On November 23, 2006, former Russian Federal Security Service (FSB) officer and fierce Kremlin critic Aleksandr Litvinenko died in a London hospital of radiation poisoning, more than three weeks after he fell suddenly and violently ill. Litvinenko's death sent the life of his widow, Marina Litvinenko, in a completely new direction: For 15 years, she has dedicated herself to the fight to establish justice in her husband's case.
"I found myself between two walls," she told Current Time in an interview in London earlier this month. "One was Russia, which didn't want to investigate. And the other was Britain, which had no interest in that either."
Many in the British establishment were reluctant to rock the boat with Russia, particularly in view of the massive sums of money that Russians were pouring into London.
Yet she has never considered giving up.
"I guess the main difference between me and other people is that my glass is always half full,” Litvinenko told RFE/RL in a separate interview in September.
“Gradually, I believe, the things that I do and those that people who are living in Russia and who are continuing to struggle are doing will bear fruit – even though people tell me now that it is pointless."
One of the main fruits of her yearslong struggle came on September 21 when the European Court of Human Rights ruled that Russia was responsible for Litvinenko's "assassination." The court said it was "beyond reasonable doubt" that Litvinenko was killed by former KGB agent Andrei Lugovoi -- now a member of the lower house of Russia's parliament -- and Russian businessman Dmitry Kovtun. Investigators have found that the two men arranged for Litvinenko to drink tea laced with polonium-210 -- a rare, highly radioactive isotope – and that they themselves left a trail of radiation across London.
"There is a strong prima facie case that, in poisoning Mr. Litvinenko, Mr. Lugovoi and Mr. Kovtun had been acting as agents of the Russian state," the court ruled. The court found it highly unlikely that the men could have acquired polonium without the help of the Russian government.
"The acknowledgment of the Russian government's guilt is, of course, the main victory," Marina Litvinenko said at the time.
Despite the evidence, Lugovoi, Kovtun, and the Russian government have denied involvement.
'Ahead Of His Time'
Aleksandr Litvinenko, who was 43 when he died, publicly claimed in 1998 that his FSB superiors had ordered him to murder Russian oligarch Boris Berezovsky. He fled to Britain in 2000 and was granted political asylum. During his time there, he accused the FSB of organizing a series of deadly explosions in Russian apartment buildings in 1999 as part of an effort to bring Vladimir Putin to power.
He also accused Putin of ordering the murder of investigative journalist Anna Politkovskaya, who was shot dead in Moscow less than a month before Litvinenko was poisoned.
"Aleksandr was ahead of his time," his widow told Current Time, the Russian-language network run by RFE/RL in cooperation with VOA. "He was the first to warn us of the regime evolving in Russia. Or, more accurately, the regime that had always been there because the Soviet security services were never overhauled. The system that had been developing in the Soviet Union for decades had not only been preserved but had formed the foundation of a more horrible system."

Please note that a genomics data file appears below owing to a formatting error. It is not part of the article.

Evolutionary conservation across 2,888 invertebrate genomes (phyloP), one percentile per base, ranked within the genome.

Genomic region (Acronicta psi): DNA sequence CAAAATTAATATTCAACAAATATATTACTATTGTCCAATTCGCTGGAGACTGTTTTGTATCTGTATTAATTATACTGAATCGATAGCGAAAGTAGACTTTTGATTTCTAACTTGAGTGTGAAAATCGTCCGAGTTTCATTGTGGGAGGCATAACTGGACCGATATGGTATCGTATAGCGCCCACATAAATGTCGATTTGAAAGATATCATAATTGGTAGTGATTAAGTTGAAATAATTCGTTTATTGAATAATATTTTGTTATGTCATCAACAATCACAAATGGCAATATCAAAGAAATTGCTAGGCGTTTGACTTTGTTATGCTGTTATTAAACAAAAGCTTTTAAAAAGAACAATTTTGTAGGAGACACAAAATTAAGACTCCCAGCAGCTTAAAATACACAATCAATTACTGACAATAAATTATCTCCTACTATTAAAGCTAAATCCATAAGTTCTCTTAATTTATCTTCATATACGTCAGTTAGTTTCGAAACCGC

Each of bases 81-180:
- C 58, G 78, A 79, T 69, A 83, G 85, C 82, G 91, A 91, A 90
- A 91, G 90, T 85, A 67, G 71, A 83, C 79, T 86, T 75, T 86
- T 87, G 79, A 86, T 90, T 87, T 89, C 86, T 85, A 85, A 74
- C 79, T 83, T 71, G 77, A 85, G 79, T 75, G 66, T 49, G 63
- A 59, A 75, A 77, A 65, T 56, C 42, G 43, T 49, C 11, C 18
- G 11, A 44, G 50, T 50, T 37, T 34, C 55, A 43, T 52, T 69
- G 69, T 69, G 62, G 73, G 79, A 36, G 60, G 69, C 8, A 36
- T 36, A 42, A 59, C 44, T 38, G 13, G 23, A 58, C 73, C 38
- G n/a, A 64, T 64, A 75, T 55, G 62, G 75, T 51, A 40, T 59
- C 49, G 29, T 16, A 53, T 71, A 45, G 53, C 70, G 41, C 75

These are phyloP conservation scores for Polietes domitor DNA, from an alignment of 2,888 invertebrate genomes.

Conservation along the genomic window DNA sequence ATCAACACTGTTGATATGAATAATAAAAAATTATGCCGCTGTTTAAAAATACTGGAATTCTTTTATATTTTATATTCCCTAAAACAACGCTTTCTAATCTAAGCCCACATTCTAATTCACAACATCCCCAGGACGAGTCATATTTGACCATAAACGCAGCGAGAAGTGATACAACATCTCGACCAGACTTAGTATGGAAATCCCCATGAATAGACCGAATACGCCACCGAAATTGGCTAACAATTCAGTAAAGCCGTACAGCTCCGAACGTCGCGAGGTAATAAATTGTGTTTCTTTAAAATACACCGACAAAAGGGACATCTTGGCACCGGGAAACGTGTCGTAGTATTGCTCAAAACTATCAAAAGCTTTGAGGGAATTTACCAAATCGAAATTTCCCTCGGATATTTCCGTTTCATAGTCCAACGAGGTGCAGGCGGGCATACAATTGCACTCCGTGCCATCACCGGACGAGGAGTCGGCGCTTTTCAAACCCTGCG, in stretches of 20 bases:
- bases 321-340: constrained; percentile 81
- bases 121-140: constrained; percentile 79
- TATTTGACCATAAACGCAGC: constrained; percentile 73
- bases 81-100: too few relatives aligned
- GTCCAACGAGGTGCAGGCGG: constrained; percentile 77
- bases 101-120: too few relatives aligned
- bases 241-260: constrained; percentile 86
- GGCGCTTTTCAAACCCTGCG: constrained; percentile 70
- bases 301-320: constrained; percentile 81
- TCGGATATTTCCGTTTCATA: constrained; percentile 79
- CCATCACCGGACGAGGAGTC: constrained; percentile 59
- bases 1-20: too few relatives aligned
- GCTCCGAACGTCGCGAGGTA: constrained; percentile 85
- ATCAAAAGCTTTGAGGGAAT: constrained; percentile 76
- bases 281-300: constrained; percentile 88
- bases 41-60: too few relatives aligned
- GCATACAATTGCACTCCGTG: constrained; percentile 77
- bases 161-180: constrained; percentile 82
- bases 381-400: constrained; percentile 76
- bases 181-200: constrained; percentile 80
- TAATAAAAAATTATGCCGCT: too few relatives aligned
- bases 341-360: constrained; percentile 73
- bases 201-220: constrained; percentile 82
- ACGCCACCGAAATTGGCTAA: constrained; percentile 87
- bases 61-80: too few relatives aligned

On his deathbed, Litvinenko repeatedly accused Putin, himself a KGB officer in the Soviet era, of ordering his murder.
The case that the Strasbourg court decided in September was initially filed by Marina Litvinenko in 2007, just months after her husband's death.
"Time passed," she recalled. "Correspondence with Russia began. They did everything they could to muddy up the situation. They demanded papers from us. They sent their own papers…. So it dragged on and the case only came before the court last year."
In its ruling, the Strasbourg court criticized Russia for not investigating the case properly and not sharing its findings with the court.
"I think it is very important to a lot of people to understand that, if things don't work out immediately, don't despair," Litvinenko said. "Don't quit. Keep the faith. Particularly if your case is just. You are obligated to achieve that justice."
After years of lobbying, Litvinenko won the right for a U.K. coroner's inquest into her husband's death in 2011. That inquest was delayed for years, but finally convened in January 2015.
The following year, the inquest ruled that Lugovoi and Kovtun had carried out the killing, "probably" acting under the orders of the FSB with the approval of Putin and then-FSB Director Nikolai Patrushev, now the secretary of the presidential Security Council. The Strasbourg court largely based its ruling on the findings of the U.K. inquest.
'The Accusations Will Be Heard'
Marina Litvinenko has also worked hard to keep her husband's name and image in the public eye. She has cooperated with Guardian journalist Luke Harding in his nonfiction study of the case, A Very Expensive Poison: The Definitive Story Of The Murder Of Litvinenko And Russia's War With The West. That book was turned into a play, also called A Very Expensive Poison, by Lucy Prebble that premiered in 2019. Anthony Bolton and Kit Hesketh-Harvey in July premiered an opera called The Life And Death Of Alexander Litvinenko.
Such efforts, she argued, constantly remind the world of her husband's case and of the accusations against Putin.
"Every time he appears on stage -- when the play is performed or in the opera or in the film that is going to be made -- every time, these accusations against Putin will be heard."
"The crimes that the Russian state is committing against people and against other countries will never be forgotten," she added.
The Strasbourg ruling does not mark the end of her quest, Litvinenko said. Her pursuit of justice for her husband will continue.
"I always say that this is a love story," she said. "It’s that simple.”